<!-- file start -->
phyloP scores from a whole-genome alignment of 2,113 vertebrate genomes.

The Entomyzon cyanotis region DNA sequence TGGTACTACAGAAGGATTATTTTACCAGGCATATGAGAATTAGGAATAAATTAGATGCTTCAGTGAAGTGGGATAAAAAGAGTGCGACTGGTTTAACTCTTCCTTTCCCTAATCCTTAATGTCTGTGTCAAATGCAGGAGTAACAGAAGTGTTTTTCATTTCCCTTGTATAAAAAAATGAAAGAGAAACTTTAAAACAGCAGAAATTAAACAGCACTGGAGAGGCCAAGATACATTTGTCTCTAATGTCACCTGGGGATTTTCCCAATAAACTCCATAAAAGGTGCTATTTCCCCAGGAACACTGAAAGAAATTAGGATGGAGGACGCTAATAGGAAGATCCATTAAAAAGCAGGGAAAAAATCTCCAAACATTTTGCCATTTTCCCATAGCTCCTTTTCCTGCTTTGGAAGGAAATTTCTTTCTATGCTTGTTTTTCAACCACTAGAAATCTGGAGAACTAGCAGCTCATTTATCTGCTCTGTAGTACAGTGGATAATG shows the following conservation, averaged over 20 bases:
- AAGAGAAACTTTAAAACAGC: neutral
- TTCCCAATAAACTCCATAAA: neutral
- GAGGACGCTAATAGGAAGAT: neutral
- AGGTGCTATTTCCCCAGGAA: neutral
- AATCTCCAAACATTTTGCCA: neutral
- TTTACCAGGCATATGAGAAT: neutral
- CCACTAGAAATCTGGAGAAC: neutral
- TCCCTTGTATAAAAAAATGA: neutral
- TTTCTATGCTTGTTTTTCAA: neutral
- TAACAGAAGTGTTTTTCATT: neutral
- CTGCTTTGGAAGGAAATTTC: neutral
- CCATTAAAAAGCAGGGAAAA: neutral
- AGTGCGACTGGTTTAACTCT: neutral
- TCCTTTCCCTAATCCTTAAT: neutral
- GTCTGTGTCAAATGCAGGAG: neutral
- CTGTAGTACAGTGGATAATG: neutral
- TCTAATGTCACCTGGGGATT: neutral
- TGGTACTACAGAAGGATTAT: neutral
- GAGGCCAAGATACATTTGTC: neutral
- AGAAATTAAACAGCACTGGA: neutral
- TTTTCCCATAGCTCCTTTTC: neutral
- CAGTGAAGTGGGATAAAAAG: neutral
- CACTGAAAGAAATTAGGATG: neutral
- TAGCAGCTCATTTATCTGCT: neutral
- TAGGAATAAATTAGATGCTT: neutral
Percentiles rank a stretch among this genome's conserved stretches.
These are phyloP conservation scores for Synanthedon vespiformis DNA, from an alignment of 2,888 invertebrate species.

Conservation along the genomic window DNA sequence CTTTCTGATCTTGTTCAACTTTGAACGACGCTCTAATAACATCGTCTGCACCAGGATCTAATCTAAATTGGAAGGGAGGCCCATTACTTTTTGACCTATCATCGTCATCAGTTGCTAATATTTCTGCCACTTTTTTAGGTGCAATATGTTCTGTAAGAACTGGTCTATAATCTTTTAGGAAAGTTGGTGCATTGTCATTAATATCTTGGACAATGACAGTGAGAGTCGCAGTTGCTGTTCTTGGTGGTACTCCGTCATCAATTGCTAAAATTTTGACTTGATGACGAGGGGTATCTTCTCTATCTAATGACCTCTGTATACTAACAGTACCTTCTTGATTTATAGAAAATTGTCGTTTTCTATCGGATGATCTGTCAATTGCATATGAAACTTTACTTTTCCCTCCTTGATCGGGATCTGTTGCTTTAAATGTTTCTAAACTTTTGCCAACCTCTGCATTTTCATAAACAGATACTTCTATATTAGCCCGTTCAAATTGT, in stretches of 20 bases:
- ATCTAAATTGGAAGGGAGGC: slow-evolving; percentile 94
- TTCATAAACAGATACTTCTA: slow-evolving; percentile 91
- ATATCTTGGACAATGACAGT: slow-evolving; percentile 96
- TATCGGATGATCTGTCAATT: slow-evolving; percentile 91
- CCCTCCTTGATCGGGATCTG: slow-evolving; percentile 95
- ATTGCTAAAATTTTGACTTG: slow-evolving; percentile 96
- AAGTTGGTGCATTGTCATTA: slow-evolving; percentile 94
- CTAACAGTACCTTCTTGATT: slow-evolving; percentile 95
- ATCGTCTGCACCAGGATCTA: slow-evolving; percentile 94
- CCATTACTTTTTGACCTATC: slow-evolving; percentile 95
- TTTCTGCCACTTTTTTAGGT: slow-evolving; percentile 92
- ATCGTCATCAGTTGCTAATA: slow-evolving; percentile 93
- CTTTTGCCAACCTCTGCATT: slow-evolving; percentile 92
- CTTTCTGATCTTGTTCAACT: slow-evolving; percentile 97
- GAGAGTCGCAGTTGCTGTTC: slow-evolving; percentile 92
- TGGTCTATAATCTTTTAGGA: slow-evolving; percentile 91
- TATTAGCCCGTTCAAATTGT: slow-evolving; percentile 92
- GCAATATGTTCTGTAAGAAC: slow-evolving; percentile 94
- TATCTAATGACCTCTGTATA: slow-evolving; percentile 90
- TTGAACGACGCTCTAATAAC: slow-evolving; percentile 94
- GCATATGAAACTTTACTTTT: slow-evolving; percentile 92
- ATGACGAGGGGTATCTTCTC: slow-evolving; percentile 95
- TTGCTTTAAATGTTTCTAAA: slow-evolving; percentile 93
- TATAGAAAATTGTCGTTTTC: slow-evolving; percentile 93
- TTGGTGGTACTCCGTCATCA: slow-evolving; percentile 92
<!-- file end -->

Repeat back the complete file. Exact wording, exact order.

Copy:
phyloP scores from a whole-genome alignment of 2,113 vertebrate genomes.

The Entomyzon cyanotis region DNA sequence TGGTACTACAGAAGGATTATTTTACCAGGCATATGAGAATTAGGAATAAATTAGATGCTTCAGTGAAGTGGGATAAAAAGAGTGCGACTGGTTTAACTCTTCCTTTCCCTAATCCTTAATGTCTGTGTCAAATGCAGGAGTAACAGAAGTGTTTTTCATTTCCCTTGTATAAAAAAATGAAAGAGAAACTTTAAAACAGCAGAAATTAAACAGCACTGGAGAGGCCAAGATACATTTGTCTCTAATGTCACCTGGGGATTTTCCCAATAAACTCCATAAAAGGTGCTATTTCCCCAGGAACACTGAAAGAAATTAGGATGGAGGACGCTAATAGGAAGATCCATTAAAAAGCAGGGAAAAAATCTCCAAACATTTTGCCATTTTCCCATAGCTCCTTTTCCTGCTTTGGAAGGAAATTTCTTTCTATGCTTGTTTTTCAACCACTAGAAATCTGGAGAACTAGCAGCTCATTTATCTGCTCTGTAGTACAGTGGATAATG shows the following conservation, averaged over 20 bases:
- AAGAGAAACTTTAAAACAGC: neutral
- TTCCCAATAAACTCCATAAA: neutral
- GAGGACGCTAATAGGAAGAT: neutral
- AGGTGCTATTTCCCCAGGAA: neutral
- AATCTCCAAACATTTTGCCA: neutral
- TTTACCAGGCATATGAGAAT: neutral
- CCACTAGAAATCTGGAGAAC: neutral
- TCCCTTGTATAAAAAAATGA: neutral
- TTTCTATGCTTGTTTTTCAA: neutral
- TAACAGAAGTGTTTTTCATT: neutral
- CTGCTTTGGAAGGAAATTTC: neutral
- CCATTAAAAAGCAGGGAAAA: neutral
- AGTGCGACTGGTTTAACTCT: neutral
- TCCTTTCCCTAATCCTTAAT: neutral
- GTCTGTGTCAAATGCAGGAG: neutral
- CTGTAGTACAGTGGATAATG: neutral
- TCTAATGTCACCTGGGGATT: neutral
- TGGTACTACAGAAGGATTAT: neutral
- GAGGCCAAGATACATTTGTC: neutral
- AGAAATTAAACAGCACTGGA: neutral
- TTTTCCCATAGCTCCTTTTC: neutral
- CAGTGAAGTGGGATAAAAAG: neutral
- CACTGAAAGAAATTAGGATG: neutral
- TAGCAGCTCATTTATCTGCT: neutral
- TAGGAATAAATTAGATGCTT: neutral
Percentiles rank a stretch among this genome's conserved stretches.
These are phyloP conservation scores for Synanthedon vespiformis DNA, from an alignment of 2,888 invertebrate species.

Conservation along the genomic window DNA sequence CTTTCTGATCTTGTTCAACTTTGAACGACGCTCTAATAACATCGTCTGCACCAGGATCTAATCTAAATTGGAAGGGAGGCCCATTACTTTTTGACCTATCATCGTCATCAGTTGCTAATATTTCTGCCACTTTTTTAGGTGCAATATGTTCTGTAAGAACTGGTCTATAATCTTTTAGGAAAGTTGGTGCATTGTCATTAATATCTTGGACAATGACAGTGAGAGTCGCAGTTGCTGTTCTTGGTGGTACTCCGTCATCAATTGCTAAAATTTTGACTTGATGACGAGGGGTATCTTCTCTATCTAATGACCTCTGTATACTAACAGTACCTTCTTGATTTATAGAAAATTGTCGTTTTCTATCGGATGATCTGTCAATTGCATATGAAACTTTACTTTTCCCTCCTTGATCGGGATCTGTTGCTTTAAATGTTTCTAAACTTTTGCCAACCTCTGCATTTTCATAAACAGATACTTCTATATTAGCCCGTTCAAATTGT, in stretches of 20 bases:
- ATCTAAATTGGAAGGGAGGC: slow-evolving; percentile 94
- TTCATAAACAGATACTTCTA: slow-evolving; percentile 91
- ATATCTTGGACAATGACAGT: slow-evolving; percentile 96
- TATCGGATGATCTGTCAATT: slow-evolving; percentile 91
- CCCTCCTTGATCGGGATCTG: slow-evolving; percentile 95
- ATTGCTAAAATTTTGACTTG: slow-evolving; percentile 96
- AAGTTGGTGCATTGTCATTA: slow-evolving; percentile 94
- CTAACAGTACCTTCTTGATT: slow-evolving; percentile 95
- ATCGTCTGCACCAGGATCTA: slow-evolving; percentile 94
- CCATTACTTTTTGACCTATC: slow-evolving; percentile 95
- TTTCTGCCACTTTTTTAGGT: slow-evolving; percentile 92
- ATCGTCATCAGTTGCTAATA: slow-evolving; percentile 93
- CTTTTGCCAACCTCTGCATT: slow-evolving; percentile 92
- CTTTCTGATCTTGTTCAACT: slow-evolving; percentile 97
- GAGAGTCGCAGTTGCTGTTC: slow-evolving; percentile 92
- TGGTCTATAATCTTTTAGGA: slow-evolving; percentile 91
- TATTAGCCCGTTCAAATTGT: slow-evolving; percentile 92
- GCAATATGTTCTGTAAGAAC: slow-evolving; percentile 94
- TATCTAATGACCTCTGTATA: slow-evolving; percentile 90
- TTGAACGACGCTCTAATAAC: slow-evolving; percentile 94
- GCATATGAAACTTTACTTTT: slow-evolving; percentile 92
- ATGACGAGGGGTATCTTCTC: slow-evolving; percentile 95
- TTGCTTTAAATGTTTCTAAA: slow-evolving; percentile 93
- TATAGAAAATTGTCGTTTTC: slow-evolving; percentile 93
- TTGGTGGTACTCCGTCATCA: slow-evolving; percentile 92